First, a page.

Scalability: AI can be used to screen subjects across multiple studies and research sites simultaneously, enabling researchers to identify eligible subjects more quickly and efficiently.
Reduced Burden: AI can reduce the burden on study staff by automating the screening process, allowing them to focus on other important study tasks.
In the next few years, AI has tremendous potential to streamline and improve the subject screening process, ultimately leading to more efficient and successful research studies.
What the Future Holds
There is a growing interest in the use of artificial intelligence (AI) for clinical trial subject screening, and it is predicted that this trend will continue to grow in the future. One major advantage of AI in subject screening is its ability to analyze large amounts of data quickly and accurately, potentially identifying eligible subjects more efficiently than traditional screening methods. AI algorithms can also be customized to specific study criteria, improving the accuracy of subject selection and reducing the risk of human error. Additionally, the use of AI in subject screening can reduce the burden on study staff, freeing up time for other important study tasks.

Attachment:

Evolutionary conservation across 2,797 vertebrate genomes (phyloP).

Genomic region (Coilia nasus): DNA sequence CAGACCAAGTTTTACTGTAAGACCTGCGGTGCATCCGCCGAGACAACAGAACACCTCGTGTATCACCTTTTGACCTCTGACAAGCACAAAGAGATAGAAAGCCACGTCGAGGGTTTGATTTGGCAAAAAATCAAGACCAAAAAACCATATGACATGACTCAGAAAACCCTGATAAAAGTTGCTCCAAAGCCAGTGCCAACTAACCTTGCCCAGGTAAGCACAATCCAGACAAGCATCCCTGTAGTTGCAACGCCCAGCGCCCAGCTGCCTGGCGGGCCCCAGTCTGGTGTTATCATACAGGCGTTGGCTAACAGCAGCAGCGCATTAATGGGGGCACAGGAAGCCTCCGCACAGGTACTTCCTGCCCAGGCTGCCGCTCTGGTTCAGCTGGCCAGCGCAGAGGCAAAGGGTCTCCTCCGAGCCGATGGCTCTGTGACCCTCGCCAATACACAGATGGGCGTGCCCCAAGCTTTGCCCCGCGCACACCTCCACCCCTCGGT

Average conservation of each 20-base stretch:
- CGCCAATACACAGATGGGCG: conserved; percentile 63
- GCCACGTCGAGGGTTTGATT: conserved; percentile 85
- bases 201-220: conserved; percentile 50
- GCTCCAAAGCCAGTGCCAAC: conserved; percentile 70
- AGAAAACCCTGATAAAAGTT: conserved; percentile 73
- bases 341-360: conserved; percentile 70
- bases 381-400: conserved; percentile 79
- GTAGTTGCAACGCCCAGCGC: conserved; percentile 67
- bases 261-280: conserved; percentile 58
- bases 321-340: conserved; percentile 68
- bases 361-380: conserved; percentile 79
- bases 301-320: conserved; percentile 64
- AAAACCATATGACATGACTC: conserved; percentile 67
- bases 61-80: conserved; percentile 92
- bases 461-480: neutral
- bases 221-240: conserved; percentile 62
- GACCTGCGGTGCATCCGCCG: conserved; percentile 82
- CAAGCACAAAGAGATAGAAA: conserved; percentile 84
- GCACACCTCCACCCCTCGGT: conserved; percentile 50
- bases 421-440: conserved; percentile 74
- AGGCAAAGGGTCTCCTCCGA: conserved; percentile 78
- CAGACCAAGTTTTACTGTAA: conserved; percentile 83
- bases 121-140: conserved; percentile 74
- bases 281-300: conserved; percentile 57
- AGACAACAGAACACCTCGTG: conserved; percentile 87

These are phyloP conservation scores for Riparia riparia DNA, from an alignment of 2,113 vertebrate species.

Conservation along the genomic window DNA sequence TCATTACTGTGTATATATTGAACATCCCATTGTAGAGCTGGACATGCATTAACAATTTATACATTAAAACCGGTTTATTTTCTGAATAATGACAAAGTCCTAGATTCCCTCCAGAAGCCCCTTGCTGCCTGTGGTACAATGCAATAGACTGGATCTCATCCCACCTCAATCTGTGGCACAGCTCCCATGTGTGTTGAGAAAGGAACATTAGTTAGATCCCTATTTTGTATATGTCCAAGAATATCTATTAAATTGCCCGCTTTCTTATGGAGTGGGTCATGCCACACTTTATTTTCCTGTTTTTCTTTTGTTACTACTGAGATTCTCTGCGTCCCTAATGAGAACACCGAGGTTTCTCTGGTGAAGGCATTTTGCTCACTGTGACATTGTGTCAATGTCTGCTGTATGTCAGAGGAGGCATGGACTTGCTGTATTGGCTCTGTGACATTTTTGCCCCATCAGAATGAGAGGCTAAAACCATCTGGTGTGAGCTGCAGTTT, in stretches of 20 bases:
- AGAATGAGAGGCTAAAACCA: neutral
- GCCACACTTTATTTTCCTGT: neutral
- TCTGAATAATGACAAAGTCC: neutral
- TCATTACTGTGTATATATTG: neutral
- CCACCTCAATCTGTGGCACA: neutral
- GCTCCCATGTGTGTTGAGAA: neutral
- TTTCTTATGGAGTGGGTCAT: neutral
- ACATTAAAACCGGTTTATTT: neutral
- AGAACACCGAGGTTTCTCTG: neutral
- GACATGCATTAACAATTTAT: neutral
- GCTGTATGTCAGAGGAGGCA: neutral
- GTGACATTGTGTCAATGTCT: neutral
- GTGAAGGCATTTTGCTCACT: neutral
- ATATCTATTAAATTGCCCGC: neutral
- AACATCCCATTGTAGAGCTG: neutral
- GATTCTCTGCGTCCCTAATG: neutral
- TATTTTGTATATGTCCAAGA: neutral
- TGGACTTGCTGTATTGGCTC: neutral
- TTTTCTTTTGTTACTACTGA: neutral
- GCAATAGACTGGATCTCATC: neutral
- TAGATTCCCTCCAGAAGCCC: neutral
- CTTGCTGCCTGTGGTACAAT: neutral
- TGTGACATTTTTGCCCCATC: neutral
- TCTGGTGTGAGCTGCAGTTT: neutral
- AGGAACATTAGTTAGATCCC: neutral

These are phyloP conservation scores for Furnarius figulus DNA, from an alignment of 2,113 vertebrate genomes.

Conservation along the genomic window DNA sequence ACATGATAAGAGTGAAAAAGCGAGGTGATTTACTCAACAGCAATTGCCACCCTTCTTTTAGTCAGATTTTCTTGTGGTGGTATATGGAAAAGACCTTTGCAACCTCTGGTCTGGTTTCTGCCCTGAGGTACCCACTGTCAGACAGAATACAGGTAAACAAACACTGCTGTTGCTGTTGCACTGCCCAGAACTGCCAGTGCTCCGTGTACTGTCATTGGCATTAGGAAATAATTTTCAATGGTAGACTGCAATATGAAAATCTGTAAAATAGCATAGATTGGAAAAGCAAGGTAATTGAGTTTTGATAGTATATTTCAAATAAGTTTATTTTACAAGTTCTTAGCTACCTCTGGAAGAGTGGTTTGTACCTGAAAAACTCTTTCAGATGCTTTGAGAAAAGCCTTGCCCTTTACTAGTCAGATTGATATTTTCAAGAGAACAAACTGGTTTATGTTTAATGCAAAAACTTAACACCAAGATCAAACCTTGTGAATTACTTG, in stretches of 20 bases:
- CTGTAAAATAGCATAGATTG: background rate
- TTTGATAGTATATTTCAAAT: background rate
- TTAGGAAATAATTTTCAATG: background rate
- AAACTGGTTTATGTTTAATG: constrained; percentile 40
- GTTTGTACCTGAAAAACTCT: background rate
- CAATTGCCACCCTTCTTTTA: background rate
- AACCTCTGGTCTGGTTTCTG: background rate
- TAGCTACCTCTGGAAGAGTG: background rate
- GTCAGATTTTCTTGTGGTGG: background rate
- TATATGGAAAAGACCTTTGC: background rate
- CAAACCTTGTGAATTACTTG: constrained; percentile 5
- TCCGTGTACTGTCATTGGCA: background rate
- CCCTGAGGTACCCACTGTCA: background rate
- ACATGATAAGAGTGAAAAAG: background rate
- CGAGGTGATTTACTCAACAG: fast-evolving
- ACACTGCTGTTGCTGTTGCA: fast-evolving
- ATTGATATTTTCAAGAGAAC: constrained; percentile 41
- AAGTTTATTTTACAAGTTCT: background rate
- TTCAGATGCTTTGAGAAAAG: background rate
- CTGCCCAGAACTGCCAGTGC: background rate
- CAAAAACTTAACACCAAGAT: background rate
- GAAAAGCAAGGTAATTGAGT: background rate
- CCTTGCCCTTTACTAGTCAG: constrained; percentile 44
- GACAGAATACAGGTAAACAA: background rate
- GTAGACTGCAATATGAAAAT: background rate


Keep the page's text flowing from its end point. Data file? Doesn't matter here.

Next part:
As AI technology continues to evolve and improve, it is likely that its use in clinical trial subject screening will become more widespread. However, it is important to note that AI should not be viewed as a replacement for human expertise and judgment. Rather, it should be seen as a tool that can be used in conjunction with traditional screening methods to improve the efficiency and accuracy of subject selection.